At its height, the Roman Empire stretched from the north of Britain to the desert of Egypt. Emperors were cruel and bent on conquering. Art and architecture flourished, but math and science did not. The idea of the empire began with Julius Caesar, who was killed because he was ruling the government by himself. His adopted son, Octavian, became the first emperor, calling himself Augustus Caesar. The Roman Empire split into two parts, East and West. The West fell in 476. The East, which came to be known as the Byzantium Empire, continued for several hundred years.
Most of the population of the Roman Empire lived within easy reach of the Mediterranean, and the imperial government promoted and protected sea-trade and naval communications between the various parts of the empire. Although it could be relatively dangerous, sea-transport was much faster and much less affecting that over-land carriage. There had been sea-borne commercial empires in the Mediterranean Sea for well over two thousand years before Roman domination.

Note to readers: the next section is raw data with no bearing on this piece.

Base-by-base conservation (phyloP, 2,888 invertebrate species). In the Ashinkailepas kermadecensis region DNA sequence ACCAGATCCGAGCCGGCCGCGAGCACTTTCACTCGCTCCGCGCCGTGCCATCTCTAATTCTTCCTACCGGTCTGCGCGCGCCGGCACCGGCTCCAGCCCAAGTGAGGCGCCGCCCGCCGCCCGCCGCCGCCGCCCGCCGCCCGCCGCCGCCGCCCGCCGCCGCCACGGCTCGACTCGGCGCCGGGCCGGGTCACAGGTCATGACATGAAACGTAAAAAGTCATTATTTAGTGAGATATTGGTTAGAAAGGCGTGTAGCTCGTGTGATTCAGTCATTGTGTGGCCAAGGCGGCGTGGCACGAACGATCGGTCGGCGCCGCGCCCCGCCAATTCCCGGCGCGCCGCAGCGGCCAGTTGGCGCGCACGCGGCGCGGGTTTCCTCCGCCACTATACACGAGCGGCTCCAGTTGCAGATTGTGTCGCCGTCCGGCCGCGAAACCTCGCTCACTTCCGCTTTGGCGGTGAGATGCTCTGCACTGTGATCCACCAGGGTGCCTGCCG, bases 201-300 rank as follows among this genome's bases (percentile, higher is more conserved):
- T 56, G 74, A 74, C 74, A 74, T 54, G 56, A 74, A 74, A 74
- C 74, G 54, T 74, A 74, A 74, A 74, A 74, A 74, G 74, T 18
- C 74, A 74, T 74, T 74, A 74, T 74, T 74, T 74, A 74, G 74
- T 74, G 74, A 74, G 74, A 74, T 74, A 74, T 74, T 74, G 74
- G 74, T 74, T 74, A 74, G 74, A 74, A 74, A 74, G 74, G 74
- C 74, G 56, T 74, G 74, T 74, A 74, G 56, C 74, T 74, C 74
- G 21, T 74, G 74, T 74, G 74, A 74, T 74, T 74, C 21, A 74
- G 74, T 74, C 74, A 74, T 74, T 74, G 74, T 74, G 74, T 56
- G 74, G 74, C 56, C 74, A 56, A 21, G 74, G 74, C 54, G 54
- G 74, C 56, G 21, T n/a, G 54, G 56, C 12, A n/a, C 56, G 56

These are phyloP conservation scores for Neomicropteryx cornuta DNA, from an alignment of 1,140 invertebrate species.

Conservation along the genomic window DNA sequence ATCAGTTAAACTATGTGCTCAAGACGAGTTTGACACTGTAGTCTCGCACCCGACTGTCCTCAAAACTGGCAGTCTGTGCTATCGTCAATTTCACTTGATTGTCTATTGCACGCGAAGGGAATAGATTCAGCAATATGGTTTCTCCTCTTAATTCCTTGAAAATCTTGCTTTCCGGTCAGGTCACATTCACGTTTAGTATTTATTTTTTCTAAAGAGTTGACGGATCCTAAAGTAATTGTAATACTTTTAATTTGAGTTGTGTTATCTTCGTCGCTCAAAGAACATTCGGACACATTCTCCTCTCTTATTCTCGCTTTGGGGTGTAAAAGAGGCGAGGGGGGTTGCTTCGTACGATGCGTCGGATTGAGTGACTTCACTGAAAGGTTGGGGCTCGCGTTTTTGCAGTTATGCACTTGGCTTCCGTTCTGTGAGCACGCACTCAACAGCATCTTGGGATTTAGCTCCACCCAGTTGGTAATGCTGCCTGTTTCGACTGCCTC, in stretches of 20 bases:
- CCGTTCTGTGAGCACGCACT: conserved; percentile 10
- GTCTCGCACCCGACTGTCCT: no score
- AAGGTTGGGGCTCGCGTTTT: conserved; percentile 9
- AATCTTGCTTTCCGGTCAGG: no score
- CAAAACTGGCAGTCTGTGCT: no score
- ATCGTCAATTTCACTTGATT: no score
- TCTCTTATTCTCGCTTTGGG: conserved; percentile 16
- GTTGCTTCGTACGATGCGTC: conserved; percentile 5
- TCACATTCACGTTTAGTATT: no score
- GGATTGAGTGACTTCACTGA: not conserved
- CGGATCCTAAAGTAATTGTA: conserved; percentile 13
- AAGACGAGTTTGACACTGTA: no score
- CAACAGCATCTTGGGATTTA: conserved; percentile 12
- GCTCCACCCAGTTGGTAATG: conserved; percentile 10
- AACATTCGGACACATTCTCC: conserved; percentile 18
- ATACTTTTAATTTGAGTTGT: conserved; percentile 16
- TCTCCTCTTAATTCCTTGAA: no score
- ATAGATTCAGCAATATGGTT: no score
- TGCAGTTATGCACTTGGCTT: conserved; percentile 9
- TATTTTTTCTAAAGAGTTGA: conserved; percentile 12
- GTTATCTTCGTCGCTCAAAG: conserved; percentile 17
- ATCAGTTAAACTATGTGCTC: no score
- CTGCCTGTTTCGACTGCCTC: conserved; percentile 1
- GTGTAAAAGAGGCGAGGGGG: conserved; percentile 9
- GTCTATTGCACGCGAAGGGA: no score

The Romans worked to keep the sea clear of pirates, to build lighthouses and to construct large and sheltered harbors for the great commercial cities maintained by that trade. One might go so far as to say that the existence of the Roman Empire depended on the unity of the Mediterranean or, as the Romans called it, Mare nostrum, "Our Sea."
Outlying reaches of the empire were connected to the sea by the rivers and streams that flowed into it. The Romans were active in dredging ship channels and in building river ports at likely places - such as London, Paris, Cologne, Vienna, Belgrade and so forth - and maintaining river fleets to maintain security and order on these watery highways.
But the network of water-routes extended even further. The Romans and the native...